The Sweetest Things in Life

Alvin Lustig, Victor Gruen, Barton's Bonbonniere

Alvin Lustig made some purty nifty design. Often when a print designer turns to environmental work, the result is flat designs on a wall. Lustig’s collaboration with Victor Gruen for Barton’s Barton’s Bonbonniere is a great example of his talent in spatial thinking. His solution is energetic, playful and takes advantage of the 3 dimensions from the ceiling to the floor. I can’t say I’d like to live there; it might drive me to drink. But what doesn’t?

I have friends from Brooklyn who remember Barton’s Bonbonniere as a place to visit on special occasions. Viennese immigrant Stephen Klein established Barton’s in 1938. In the 1950s, Barton’s had three kosher candy production plants in Brooklyn. Barton’s was particularly known in the Jewish community for being “the” Passover chocolate of choice. In the 1960s, the Klein family sold the business.  Barton’s name was used by several parent companies until it was discontinued in 2009. I don’t like candy, or chocolate, but I don’t like that I can’t visit Barton’s Bonbonniere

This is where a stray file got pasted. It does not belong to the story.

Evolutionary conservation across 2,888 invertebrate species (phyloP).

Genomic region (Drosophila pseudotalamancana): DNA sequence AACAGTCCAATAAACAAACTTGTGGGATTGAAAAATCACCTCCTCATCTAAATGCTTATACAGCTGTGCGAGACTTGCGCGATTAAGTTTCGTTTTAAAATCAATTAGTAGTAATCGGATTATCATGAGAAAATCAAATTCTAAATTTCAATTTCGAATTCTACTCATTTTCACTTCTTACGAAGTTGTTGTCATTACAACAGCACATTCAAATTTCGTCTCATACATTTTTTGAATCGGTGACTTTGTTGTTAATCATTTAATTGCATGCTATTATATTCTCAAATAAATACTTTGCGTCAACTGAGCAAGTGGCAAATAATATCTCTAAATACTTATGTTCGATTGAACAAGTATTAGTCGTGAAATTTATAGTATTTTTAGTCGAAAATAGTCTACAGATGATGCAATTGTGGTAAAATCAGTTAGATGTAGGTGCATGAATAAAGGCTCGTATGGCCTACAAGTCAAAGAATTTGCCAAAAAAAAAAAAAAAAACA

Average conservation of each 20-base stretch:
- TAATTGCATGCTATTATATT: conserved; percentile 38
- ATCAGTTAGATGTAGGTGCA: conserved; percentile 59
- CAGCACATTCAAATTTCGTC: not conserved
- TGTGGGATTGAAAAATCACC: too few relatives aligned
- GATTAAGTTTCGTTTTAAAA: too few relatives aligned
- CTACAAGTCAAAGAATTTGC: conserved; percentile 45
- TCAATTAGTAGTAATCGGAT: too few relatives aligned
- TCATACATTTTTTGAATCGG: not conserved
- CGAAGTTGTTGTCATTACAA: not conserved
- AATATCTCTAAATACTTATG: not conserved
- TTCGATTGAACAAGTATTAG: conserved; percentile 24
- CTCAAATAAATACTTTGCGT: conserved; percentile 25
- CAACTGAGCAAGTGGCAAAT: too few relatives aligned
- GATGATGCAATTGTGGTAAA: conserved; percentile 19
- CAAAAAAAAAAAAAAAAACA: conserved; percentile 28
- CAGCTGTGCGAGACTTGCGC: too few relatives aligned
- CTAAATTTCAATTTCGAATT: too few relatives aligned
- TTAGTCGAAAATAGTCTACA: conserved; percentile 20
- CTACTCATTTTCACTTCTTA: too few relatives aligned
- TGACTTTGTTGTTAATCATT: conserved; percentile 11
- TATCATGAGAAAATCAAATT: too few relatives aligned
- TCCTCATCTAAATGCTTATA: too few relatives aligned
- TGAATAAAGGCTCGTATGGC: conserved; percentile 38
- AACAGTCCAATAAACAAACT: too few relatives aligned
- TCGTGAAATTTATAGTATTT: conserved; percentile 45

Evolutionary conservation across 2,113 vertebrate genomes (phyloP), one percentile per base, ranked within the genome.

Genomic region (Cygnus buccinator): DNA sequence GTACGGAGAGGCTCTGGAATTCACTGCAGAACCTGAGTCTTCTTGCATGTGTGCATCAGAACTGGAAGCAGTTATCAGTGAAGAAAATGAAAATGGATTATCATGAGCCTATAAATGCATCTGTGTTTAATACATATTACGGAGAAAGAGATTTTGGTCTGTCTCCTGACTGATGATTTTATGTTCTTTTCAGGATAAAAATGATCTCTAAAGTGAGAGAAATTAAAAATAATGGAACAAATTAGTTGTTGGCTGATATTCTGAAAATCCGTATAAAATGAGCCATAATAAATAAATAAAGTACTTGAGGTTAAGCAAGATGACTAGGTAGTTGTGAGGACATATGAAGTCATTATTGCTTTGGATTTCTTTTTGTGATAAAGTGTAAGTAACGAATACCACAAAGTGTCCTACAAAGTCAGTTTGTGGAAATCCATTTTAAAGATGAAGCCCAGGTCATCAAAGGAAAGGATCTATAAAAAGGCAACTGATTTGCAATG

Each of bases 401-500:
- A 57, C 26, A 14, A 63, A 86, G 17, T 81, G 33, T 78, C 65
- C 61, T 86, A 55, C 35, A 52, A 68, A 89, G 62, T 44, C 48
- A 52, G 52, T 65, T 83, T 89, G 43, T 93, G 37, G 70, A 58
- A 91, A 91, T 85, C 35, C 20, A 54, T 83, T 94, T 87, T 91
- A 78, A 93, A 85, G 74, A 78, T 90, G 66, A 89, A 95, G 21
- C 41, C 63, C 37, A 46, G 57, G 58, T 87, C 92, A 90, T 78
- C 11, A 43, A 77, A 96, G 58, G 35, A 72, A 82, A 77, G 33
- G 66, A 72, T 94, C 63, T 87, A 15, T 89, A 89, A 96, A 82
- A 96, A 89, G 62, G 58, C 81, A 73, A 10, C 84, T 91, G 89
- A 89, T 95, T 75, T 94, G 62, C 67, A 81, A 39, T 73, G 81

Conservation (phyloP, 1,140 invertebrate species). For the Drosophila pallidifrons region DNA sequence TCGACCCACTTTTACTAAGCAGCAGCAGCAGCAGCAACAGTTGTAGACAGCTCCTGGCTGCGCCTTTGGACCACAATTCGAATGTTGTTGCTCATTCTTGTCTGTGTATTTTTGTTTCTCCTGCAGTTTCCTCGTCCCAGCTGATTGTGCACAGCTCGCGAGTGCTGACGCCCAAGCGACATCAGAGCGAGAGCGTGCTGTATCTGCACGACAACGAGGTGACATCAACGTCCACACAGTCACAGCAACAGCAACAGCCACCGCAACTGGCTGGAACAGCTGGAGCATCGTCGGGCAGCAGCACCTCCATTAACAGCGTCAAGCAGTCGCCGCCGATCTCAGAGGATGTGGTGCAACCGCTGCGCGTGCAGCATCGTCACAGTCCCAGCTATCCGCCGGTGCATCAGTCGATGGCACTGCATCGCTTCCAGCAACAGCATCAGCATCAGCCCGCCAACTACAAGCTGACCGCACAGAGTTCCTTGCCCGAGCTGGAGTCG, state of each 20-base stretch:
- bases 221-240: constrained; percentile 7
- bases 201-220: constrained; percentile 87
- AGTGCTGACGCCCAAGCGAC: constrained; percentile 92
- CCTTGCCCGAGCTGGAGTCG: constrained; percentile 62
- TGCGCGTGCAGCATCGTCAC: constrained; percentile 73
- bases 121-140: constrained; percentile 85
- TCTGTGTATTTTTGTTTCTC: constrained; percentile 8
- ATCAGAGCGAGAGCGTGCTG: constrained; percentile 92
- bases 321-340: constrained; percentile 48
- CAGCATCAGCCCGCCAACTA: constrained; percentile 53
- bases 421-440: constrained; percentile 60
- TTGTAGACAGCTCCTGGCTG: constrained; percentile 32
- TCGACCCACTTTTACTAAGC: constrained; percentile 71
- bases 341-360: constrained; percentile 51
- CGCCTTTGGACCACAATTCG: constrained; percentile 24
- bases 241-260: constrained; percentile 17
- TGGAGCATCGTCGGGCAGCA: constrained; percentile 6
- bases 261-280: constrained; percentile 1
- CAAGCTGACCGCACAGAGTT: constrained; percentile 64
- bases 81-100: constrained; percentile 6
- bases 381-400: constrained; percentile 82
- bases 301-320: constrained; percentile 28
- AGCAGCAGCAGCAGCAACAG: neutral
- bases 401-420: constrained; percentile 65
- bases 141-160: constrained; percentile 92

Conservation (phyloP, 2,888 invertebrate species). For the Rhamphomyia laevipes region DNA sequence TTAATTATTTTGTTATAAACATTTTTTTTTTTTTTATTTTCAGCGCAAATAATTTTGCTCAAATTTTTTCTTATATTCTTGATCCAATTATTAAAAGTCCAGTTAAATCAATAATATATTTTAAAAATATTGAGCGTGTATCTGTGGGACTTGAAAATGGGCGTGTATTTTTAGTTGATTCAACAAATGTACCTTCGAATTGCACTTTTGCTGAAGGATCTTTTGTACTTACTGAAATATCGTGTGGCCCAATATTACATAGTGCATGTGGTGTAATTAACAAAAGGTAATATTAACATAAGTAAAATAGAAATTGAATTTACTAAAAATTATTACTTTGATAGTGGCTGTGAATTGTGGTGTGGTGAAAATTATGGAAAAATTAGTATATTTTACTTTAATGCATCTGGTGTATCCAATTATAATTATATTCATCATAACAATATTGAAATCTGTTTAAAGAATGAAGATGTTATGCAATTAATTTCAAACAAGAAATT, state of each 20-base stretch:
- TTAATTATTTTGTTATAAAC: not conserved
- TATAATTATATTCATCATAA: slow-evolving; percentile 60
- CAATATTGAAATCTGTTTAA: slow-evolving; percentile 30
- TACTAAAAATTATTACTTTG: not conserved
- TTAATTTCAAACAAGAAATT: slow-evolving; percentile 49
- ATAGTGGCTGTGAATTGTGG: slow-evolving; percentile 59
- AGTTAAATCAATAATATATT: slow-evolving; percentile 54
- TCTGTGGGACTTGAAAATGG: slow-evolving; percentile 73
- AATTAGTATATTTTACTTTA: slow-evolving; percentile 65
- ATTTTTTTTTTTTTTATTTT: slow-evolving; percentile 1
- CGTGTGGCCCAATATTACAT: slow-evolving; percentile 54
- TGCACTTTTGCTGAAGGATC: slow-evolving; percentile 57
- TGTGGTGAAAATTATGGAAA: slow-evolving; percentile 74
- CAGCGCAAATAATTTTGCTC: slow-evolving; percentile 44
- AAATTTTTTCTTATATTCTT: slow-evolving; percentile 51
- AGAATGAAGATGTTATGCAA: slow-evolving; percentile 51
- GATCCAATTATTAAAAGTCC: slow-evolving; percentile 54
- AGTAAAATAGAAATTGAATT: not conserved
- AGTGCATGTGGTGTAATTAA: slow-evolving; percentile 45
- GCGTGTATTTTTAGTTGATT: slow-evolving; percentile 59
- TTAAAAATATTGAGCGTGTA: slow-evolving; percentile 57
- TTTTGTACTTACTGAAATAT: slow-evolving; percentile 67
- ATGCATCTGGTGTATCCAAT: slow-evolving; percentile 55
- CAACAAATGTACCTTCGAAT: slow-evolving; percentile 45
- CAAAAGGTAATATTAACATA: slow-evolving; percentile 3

Victor Gruen, Barton's Bonbonniere, lamp

Barton's Bonbonniere candy tin

Barton's Bonbonniere, candy tin

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One Response to “The Sweetest Things in Life”

  1. Owen Says:

    Charming, really wish it was still intact.